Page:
This is an interesting article. The author mentions some important differences between Japan and the United States. She discusses how the lessons she had learned from the States could be applied to medical education in Japan. I am of the opinion that the title can be made more specific. The United States is an individual society emphasizing the individual over the collective. Other western countries may focus more on the collective society. Japan focuses more on the collective and this may be true of most Asian countries. However the degree of emphasis on the collective may vary between countries. The status of women in the medical profession and the differences between the United States and Japan has also been discussed. The differences between professionalism in different countries had also been discussed in a previous article.
Junji Haruta - (13/12/2019) Panel Member Icon
It is meaningful to publish the report without just visiting overseas. In addition, as medical educators, this report can let us know that we need to relativize the cultural background we take for granted.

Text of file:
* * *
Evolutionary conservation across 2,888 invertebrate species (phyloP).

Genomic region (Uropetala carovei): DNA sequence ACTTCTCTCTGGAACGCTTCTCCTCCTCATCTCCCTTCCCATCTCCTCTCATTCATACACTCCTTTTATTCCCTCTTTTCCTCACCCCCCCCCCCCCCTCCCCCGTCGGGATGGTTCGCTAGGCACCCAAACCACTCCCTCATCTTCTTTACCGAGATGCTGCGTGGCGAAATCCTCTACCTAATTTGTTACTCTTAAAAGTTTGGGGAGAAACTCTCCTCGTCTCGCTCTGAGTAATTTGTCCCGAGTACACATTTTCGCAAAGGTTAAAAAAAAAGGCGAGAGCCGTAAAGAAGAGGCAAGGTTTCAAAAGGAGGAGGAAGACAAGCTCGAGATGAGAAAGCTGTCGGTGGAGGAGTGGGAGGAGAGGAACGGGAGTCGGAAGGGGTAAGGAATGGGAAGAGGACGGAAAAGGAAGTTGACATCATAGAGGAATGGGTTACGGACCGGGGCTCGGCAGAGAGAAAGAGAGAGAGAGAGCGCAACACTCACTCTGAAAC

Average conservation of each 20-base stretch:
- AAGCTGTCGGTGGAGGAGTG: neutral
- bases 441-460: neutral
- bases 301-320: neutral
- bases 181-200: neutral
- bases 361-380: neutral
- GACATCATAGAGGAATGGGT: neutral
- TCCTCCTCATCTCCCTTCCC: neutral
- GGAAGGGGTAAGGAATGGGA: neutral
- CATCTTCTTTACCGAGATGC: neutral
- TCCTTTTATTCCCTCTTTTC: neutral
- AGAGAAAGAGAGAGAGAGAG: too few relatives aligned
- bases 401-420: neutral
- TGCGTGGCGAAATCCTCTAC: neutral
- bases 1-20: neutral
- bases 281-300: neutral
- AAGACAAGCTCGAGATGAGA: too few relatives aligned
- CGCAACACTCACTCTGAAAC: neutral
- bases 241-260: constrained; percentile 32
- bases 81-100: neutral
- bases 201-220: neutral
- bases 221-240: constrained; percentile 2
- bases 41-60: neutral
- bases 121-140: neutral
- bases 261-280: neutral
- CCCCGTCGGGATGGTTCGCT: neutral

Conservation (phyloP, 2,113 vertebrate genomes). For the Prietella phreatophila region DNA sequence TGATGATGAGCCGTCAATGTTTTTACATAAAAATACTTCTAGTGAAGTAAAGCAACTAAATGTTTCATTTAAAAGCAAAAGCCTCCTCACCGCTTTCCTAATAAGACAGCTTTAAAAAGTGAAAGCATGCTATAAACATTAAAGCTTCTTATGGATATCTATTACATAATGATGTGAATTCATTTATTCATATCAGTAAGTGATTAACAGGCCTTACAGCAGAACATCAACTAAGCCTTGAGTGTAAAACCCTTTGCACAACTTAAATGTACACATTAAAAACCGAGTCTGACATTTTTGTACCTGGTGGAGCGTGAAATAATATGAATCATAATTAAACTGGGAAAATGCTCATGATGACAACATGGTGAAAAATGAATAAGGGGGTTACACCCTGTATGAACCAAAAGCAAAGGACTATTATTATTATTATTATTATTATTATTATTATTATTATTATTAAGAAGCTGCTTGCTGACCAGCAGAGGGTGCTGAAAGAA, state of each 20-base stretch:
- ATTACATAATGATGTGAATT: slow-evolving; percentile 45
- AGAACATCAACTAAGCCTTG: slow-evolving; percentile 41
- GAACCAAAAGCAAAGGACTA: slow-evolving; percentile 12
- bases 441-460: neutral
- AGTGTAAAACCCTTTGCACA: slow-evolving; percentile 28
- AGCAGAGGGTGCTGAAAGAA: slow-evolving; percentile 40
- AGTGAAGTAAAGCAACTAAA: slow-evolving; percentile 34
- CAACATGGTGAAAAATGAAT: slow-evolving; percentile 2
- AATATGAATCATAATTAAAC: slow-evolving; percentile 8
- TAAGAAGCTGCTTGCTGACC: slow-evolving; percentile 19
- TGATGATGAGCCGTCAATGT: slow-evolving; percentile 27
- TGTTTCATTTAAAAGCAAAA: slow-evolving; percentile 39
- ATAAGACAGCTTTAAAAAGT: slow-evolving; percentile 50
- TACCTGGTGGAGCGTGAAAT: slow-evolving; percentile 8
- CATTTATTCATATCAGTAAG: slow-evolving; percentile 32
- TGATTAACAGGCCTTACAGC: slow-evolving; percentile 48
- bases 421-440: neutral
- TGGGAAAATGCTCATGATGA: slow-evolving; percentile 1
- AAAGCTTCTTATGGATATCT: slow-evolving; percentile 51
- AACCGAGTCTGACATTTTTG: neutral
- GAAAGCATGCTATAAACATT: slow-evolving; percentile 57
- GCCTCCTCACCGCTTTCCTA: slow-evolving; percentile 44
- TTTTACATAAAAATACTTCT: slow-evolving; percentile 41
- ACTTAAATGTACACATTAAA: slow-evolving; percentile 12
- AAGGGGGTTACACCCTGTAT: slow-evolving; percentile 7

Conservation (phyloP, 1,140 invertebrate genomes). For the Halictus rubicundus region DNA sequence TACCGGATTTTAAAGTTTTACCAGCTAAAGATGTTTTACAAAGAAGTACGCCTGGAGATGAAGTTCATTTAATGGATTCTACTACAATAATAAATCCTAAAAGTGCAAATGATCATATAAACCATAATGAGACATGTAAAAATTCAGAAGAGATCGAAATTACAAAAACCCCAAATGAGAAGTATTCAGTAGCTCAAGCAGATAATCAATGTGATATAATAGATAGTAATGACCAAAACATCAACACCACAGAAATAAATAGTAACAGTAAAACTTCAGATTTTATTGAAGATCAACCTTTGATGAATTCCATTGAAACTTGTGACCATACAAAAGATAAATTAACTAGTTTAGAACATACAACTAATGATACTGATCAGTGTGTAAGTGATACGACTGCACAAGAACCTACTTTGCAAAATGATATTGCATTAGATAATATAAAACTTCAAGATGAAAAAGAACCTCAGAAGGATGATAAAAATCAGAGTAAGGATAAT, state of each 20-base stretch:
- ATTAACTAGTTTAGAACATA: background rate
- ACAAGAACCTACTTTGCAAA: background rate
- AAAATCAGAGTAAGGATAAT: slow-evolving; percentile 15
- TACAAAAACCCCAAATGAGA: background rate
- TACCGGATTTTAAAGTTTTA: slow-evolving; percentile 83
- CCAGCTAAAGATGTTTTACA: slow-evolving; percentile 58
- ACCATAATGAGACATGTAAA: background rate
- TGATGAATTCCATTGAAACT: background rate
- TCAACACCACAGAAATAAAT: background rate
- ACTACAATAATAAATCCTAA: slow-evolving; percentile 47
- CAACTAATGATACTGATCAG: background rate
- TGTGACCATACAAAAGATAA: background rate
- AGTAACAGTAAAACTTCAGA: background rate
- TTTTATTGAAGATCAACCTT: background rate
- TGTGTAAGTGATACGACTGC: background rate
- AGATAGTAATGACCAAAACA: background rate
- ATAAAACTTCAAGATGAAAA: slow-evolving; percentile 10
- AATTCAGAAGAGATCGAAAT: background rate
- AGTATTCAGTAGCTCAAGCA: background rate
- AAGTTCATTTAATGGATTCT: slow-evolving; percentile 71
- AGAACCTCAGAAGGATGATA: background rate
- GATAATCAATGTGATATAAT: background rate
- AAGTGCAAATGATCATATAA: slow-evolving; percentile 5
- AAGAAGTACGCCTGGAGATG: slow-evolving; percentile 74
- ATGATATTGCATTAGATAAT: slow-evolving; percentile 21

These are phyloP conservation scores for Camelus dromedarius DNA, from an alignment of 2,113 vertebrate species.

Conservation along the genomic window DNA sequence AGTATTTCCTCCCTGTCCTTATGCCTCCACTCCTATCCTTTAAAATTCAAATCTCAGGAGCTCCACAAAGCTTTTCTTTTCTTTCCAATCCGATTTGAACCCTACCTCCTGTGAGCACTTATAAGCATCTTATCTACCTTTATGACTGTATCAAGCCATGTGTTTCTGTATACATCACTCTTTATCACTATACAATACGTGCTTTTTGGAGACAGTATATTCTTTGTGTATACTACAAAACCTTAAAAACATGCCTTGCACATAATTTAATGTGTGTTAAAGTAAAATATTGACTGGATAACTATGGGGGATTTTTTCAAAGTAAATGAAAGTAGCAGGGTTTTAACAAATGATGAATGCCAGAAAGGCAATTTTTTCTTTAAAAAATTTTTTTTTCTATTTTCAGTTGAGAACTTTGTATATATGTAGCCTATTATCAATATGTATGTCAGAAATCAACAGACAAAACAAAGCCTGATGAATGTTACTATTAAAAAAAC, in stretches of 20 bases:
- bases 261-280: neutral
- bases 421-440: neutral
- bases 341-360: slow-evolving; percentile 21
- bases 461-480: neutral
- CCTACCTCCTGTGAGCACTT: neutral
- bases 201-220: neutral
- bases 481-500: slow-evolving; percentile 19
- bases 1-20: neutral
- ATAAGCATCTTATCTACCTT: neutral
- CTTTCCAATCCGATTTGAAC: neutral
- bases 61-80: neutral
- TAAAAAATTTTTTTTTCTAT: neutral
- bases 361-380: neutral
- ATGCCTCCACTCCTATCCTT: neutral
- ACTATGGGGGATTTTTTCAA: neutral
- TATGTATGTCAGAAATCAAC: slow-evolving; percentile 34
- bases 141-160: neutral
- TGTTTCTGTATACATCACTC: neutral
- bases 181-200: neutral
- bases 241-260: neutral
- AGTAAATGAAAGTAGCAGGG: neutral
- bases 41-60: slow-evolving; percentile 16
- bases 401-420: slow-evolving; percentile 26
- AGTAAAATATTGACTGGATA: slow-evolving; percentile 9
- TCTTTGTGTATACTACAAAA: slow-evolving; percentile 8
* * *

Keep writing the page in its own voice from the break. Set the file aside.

Dr. Mikio wrote that “Traditionally, the element of patient orientation is strongly rooted in the Japanese healthcare domain, and the well-being of faculty and physicians may not be sufficiently acknowledged in Japan. In addition, there prevails a strong hierarchy between attending physicians and medical residents. Therefore, even if residents recognize the importance of well-being, invisible pressure from attending physicians may mask this perception vis-à-vis the discipline of medicine.” in the discussion. However, I feel that the above values are changing. In fact, I have more opportunities that junior residents go home earlier than attending physicians. Many physicians in their 40’s or 50’s generation might be unaware that social values are changing too quickly. Senior doctors might not understand that younger doctors have high IT literacy and extreme effective thinking. Considering not only cultural backgrounds but generation gaps, we should collaborate with each other to proceed future medical education. Young medical educators are facing the era of struggling to connect diverse values openly.
Possible Conflict of Interest:

No conflicts of interest